Writer’s Insights: What’s in a Name? Picking Character Names
“A rose by any other name would smell as sweet.”
We’ve all heard that particular platitude, famously uttered by Juliet in Shakespeare’s Romeo and Juliet. Perhaps wise beyond her years, Juliet’s decrying the fact that Romeo’s surname (Montague) means she’s supposed to hate him. If he had any other name at all, she supposes he’d be the same person, but she wouldn’t need to hate him thanks to their families quarreling.
Names are imbued with meaning. Parents labor over picking the “right” name for children; pet owners think about what to name their dog. People of non-Anglophone ancestry in English-speaking Canada sometimes select an “English” name for themselves.
Some studies suggest people with particular names tend to have similar characteristics and life outcomes. Although most debunk this as “junk science,” many of us can attest to having similar experiences. “I’ve never met a Mark I liked,” my father says. I roll my eyes whenever my brother talks about his friend Tiffany. We all shake our head at the mythical Chad, the stereotypical embodiment of the dude-bro frat boy phenomenon. This goes against Juliet’s thought that a rose by any other name would still be the same thing; we tend to think of names as having power.
Names do indeed have meaning, although whether or not they have any power or influence over us as people is another story entirely. Perhaps because we’re aware names have meaning, because we’re aware of social perceptions about particular names, we then interact with children with particular names in differing ways, which then creates a self-fulfilling prophesy about how people with those names act. Maybe Chad is a dude-bro because society has told him to be one for so long.
The Meanings of Names
Names have meaning, as already established. First and foremost, they refer to someone or something. When I ask you about our mutual friend, I’ll inquire using their name. This conjures to mind the image of the person, and you’re able to tell me how this person is. If I just asked about “our mutual friend,” you’d like have to ask me “Which mutual friend?” or “who?”
Names also have meaning because they’re passed down in families. My middle name is my mother’s middle name. My brother’s is my father’s middle name, which is my grandfather’s first name, which he in turn inherited from another male relative. Names are thus imbued with generational and familial meaning, just as much as the inheritance of your last name can be.
Names, of course, also have other, more rooted meanings. Most of the time, we’ve lost sight of these meanings. “Stephen,” for example, is rooted in ancient words meaning “crown.” We don’t think of calling other people “crown,” but it’s what we’re effectually doing every time we talk about our friend Stephen.
Names are also rooted in linguistic and cultural history. Different names originate from different cultures, which can become important markers of ethnic heritage and inheritance, particularly for those in immigrant communities.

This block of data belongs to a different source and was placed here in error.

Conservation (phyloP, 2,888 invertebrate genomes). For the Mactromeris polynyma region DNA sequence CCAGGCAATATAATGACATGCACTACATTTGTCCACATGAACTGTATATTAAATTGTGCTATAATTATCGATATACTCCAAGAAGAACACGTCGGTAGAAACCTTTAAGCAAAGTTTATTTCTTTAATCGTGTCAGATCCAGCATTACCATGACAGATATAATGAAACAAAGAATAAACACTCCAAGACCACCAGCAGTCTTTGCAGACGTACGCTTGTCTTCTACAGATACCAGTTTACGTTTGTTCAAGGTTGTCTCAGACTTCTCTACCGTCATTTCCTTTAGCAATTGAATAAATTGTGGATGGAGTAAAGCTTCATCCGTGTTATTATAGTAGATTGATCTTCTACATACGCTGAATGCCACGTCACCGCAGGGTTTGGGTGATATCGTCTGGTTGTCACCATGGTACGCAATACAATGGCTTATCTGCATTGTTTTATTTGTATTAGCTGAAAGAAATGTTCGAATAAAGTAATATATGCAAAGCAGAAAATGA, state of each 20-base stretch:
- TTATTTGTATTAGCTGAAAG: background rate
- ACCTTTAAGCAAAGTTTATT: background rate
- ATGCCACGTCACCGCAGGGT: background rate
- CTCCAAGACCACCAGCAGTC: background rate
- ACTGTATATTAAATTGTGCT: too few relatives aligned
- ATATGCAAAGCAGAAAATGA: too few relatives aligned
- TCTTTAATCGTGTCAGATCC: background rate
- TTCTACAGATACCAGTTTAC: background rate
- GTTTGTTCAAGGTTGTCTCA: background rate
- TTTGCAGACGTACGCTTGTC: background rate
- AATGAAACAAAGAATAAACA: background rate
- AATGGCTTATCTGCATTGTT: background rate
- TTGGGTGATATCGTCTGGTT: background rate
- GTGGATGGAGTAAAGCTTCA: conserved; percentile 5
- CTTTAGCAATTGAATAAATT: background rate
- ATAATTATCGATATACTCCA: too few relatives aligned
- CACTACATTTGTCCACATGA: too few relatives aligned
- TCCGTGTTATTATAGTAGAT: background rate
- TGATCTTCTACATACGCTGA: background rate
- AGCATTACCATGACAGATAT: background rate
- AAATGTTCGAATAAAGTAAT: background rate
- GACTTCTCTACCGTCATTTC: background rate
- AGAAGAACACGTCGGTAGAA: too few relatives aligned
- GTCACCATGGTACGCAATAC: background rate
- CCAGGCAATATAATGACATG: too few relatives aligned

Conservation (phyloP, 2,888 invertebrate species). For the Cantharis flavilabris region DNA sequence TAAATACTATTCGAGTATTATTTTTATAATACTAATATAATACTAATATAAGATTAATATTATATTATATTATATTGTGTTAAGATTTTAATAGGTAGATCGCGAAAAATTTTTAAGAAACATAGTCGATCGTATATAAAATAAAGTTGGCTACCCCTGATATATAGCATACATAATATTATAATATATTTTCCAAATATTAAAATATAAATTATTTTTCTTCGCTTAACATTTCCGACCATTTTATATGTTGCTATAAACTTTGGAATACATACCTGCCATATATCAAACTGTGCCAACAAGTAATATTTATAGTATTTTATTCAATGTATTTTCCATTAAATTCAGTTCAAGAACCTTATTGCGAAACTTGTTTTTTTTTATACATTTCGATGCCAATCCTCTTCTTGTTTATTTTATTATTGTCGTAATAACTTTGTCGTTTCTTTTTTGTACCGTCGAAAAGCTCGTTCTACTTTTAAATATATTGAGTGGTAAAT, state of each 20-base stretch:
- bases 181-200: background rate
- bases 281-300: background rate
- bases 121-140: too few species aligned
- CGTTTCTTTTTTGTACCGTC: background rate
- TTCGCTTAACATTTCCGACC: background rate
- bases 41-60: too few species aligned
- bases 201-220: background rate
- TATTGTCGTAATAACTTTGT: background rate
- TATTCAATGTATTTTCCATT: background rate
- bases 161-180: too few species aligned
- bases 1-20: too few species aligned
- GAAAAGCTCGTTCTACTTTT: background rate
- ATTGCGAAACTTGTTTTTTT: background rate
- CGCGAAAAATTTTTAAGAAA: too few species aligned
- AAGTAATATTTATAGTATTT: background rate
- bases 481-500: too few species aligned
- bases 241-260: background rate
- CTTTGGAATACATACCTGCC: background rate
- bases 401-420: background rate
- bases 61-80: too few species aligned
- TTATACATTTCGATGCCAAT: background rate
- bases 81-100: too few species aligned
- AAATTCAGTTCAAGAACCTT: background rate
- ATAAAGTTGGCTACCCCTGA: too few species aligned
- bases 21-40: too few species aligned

How Do You Choose a Name?
Obviously, writers tend to pick names pretty frequently. We have lots of characters, all of whom need names. For me, picking a name can be a relatively fraught process. I’m particular about sounds, first and foremost. I have a marked preference for names starting with “L” and “J,” something I have to dial back in my writing on a fairly frequent basis.
The next issue is often the popularity of a name. Sometimes, a popular name is fine. Sometimes you want something more unique, because you want your character to stand out. You don’t want them to be just another Josh or another Jake (although those names are well and fine).
Popular names also have those social connotations with them. Josh and Jake have particular male stereotypes attached to them. Same with Mike and Mark. Just mentioning those names probably conjured a particular image or type of person in your head. Sometimes, those are important and desired. At other times, they’re better avoided.
Heritage and Meaning
Another consideration I make is the character’s heritage. In fantasy worlds, this isn’t always as easy as contemporary fiction. In contemporary fiction, it’s often easier to ignore the meanings of heritage and ethnicity within names; some names have just been adopted into the English-speaking milieu and are common or popular, losing touch with their cultural roots. “Ryan,” for example, is a common enough male name in Canada and the United States, but we rarely associate it with its Irish roots (it means “little king” in Irish Gaelic).
Other names are biblical and although we don’t always mean to evoke a Christian inheritance, that’s actually what we do when we name characters Michael or Mark or Jacob or Joshua. It’s very easy to forget these names—and these forms of the names—mark the characters as part of the dominate Christian milieu in the English-speaking world. They’re so common we forget about their roots, but the reason they’re so common is because they’re part of that dominate tradition.
An Example: Reese Lockwood
Reese is an interesting example here. He has a blended family, with Welsh roots on his father’s side and Hispanic (Puerto Rican) heritage on his mother’s side.